When the Israelites continue to complain, Moses asks YHWH to lighten his burden of governing this rebellious and numerous people. YHWH responds by taking “some of the spirit that was on him” and placing it on seventy of the elders of Israel, as a sort of delegation of authority (Num. 11.25). When the elders receive this portion of the spirit that was on Moses, they “prophesy,” including two (Eldad and Medad) who were still in the camp rather than at the tent of meeting. (It’s unclear what is meant by “prophesying” here. I have heard an interpretation that it involved glossolalia, speaking in tongues, but this may have been an effect of the Pentecostal will to strengthen later doctrines by contriving their origin in a pre-Pentecostal text.) Some, including Moses’s second-in-command Joshua, complain about this act of prophesying as it appears to be an attempt at breaching Moses’s authority. Moses makes a gesture toward something democratic-sounding in his response: “Are you jealous for my sake? Would that all the LORD’s people were prophets, and that the LORD would put his spirit on them!” (Num. 11.29). However, these seventy elders only prophesy this one time, while Moses apparently carries the gift with continuity, a mark of the preeminence of his divinely apportioned authority. It’s difficult to determine the intent behind Moses’s line then. Maybe it’s somewhat disingenuous and meant only to keep the peace. As there are such clear divisions in place regarding who can have access to the divine (and lethal punishments for those who violate it), it’s unclear how we can take seriously this stated wish that YHWH’s people would have such direct access to his spirit.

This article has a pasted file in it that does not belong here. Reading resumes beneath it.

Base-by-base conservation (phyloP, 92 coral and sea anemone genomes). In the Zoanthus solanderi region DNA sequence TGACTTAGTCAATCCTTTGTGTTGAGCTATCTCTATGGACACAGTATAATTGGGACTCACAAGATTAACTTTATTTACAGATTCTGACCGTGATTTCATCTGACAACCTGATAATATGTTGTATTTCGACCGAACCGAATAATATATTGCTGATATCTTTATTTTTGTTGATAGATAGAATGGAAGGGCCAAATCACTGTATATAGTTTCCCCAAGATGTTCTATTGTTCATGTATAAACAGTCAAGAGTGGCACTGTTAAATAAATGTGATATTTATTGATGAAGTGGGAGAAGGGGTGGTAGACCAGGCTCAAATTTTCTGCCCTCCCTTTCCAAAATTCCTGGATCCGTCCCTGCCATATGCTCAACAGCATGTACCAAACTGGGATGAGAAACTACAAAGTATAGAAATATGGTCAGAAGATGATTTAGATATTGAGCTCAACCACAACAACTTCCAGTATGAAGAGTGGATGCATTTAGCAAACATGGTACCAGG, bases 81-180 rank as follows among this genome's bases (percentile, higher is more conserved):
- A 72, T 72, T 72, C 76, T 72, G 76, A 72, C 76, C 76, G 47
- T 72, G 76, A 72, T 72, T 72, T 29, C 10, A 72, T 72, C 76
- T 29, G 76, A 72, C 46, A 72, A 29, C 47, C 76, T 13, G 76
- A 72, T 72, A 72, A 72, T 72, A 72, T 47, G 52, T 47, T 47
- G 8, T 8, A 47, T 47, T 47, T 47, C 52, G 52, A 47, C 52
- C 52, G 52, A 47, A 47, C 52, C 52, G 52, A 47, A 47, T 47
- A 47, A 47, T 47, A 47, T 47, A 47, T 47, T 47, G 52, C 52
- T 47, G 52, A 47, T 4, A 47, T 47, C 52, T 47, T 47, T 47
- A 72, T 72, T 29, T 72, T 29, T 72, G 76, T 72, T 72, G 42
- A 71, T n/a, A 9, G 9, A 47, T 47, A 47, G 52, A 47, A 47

Following this episode, Moses’s right as leader is directly questioned for the first time. This challenge comes from Miriam and Aaron, his sister and brother. This challenge has again to do with relations of access to YHWH, but this time the question of leadership includes the element of racial/national purity, the purity of blood: “While they were at Hazeroth, Miriam and Aaron spoke against Moses because of the Cushite woman whom he had married (for he had indeed married a Cushite woman); and they said, ‘Has the LORD spoken only through Moses? Has he not spoken through us also?’ And the LORD heard it” (Num. 12.1-2). Scholars point out that “the Cushite woman” could refer either to an Ethiopian or to someone from Midian, which means that they could be referring to Moses’s wife Zipporah. But their claim has not only to do with the purity of the community’s blood—that all in the camp would be properly children of Israel. Their challenge here also predicates the legitimacy of leadership on a relation of access to YHWH. One can be a leader of this people only if one can channel the voice of their god. Again, power, according to this community, describes a quality of relation to the divine, to the vital but occulted heart of the community.

As the text goes, this challenge is resolved in Moses’s favor when God appears in a pillar of cloud and offers his own verdict:

And he said, “Hear my words: